2014 Vol. 5, No. 9

The immunology connection-my first T cell receptor structure projects
Jia-huai Wang
2014, 5(9): 649-652. doi: 10.1007/s13238-014-0091-7
A pH-dependent molecular switch for virion uncoating
Satoshi Koike
2014, 5(9): 653-654. doi: 10.1007/s13238-014-0094-4
The cellular receptor for enterovirus 71
Yue Liu, Michael G. Rossmann
2014, 5(9): 655-657. doi: 10.1007/s13238-014-0092-6
The recombinant expression systems for structure determination of eukaryotic membrane proteins
Yuan He, Kan Wang, Nieng Yan
2014, 5(9): 658-672. doi: 10.1007/s13238-014-0086-4
Eukaryotic membrane proteins, many of which are key players in various biological processes, constitute more than half of the drug targets and represent important candidates for structural studies. In contrast to their physiological significance, only very limited number of eukaryotic membrane protein structures have been obtained due to the technical challenges in the generation of recombinant proteins. In this review, we examine the major recombinant expression systems for eukaryotic membrane proteins and compare their relative advantages and disadvantages. We also attempted to summarize the recent technical strategies in the advancement of eukaryotic membrane protein purification and crystallization.
The genetic and epigenetic alterations in human hepatocellular carcinoma: a recent update
Ming Liu, Lingxi Jiang, Xin-Yuan Guan
2014, 5(9): 673-691. doi: 10.1007/s13238-014-0065-9
Hepatocellular carcinoma (HCC) is one of the most frequent human malignancies worldwide with very poor prognosis. It is generally accepted that the progression of HCC is a long-term process with accumulation of multiple genetic and epigenetic alterations, which further lead to the activation of critical oncogenes or inactivation of tumor suppressor genes. HCC is characterized with multiple cancer hallmarks including their ability to proliferate, anti-apoptosis, invade, metastasis, as well as the emerging features such as stem cell properties and energy metabolic switch. The irreversible alterations at genetic level could be detected as early as in the pre-neoplastic stages and accumulate during cancer progression. Thus, they might account for the cancer initiating steps and further malignant transformation. In addition to genetic alterations, epigenetic alterations can affect the cancer transcriptome more extensively. Alterations in DNA methylation, histone modification, miRNAs, RNA editing, and lncRNAs might result in disrupted gene regulation networks and substantially contribute to HCC progression. In this review, the genetic and epigenetic alterations which significantly contribute to the malignant capabilities of HCC will be updated and summarized in detail. Further characterization of those critical molecular events might better elucidate the pathogenesis of HCC and provide novel therapeutic targets for treatment of this deadly disease.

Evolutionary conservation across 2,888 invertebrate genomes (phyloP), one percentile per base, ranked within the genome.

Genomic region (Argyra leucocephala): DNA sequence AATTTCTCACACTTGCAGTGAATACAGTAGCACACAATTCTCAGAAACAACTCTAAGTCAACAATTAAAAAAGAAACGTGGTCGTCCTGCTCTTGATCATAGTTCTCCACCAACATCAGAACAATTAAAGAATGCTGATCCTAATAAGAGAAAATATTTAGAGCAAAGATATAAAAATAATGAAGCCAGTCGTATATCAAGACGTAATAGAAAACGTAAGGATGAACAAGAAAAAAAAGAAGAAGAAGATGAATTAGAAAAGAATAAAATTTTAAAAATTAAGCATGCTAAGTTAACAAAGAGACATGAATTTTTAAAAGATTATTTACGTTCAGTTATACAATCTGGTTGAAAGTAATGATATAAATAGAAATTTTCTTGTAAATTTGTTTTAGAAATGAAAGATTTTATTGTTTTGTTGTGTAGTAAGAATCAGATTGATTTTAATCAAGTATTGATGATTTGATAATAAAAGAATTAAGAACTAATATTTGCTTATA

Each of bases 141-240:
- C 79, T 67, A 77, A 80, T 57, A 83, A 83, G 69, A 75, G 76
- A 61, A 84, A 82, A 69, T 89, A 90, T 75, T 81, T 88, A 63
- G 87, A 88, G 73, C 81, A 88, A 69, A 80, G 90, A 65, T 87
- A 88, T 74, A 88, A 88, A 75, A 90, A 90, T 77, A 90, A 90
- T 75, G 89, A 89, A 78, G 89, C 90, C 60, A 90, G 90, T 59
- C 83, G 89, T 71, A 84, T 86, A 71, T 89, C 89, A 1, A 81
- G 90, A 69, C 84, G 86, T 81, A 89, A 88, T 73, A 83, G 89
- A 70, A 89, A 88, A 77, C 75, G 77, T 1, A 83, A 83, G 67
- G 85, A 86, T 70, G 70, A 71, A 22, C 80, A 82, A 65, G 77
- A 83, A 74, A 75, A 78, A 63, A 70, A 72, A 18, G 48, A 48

Research articles
Molecular mechanism of SCARB2-mediated attachment and uncoating of EV71
Minghao Dang, Xiangxi Wang, Quan Wang, Yaxin Wang, Jianping Lin, Yuna Sun, Xuemei Li, Liguo Zhang, Zhiyong Lou, Junzhi Wang, Zihe Rao
2014, 5(9): 692-703. doi: 10.1007/s13238-014-0087-3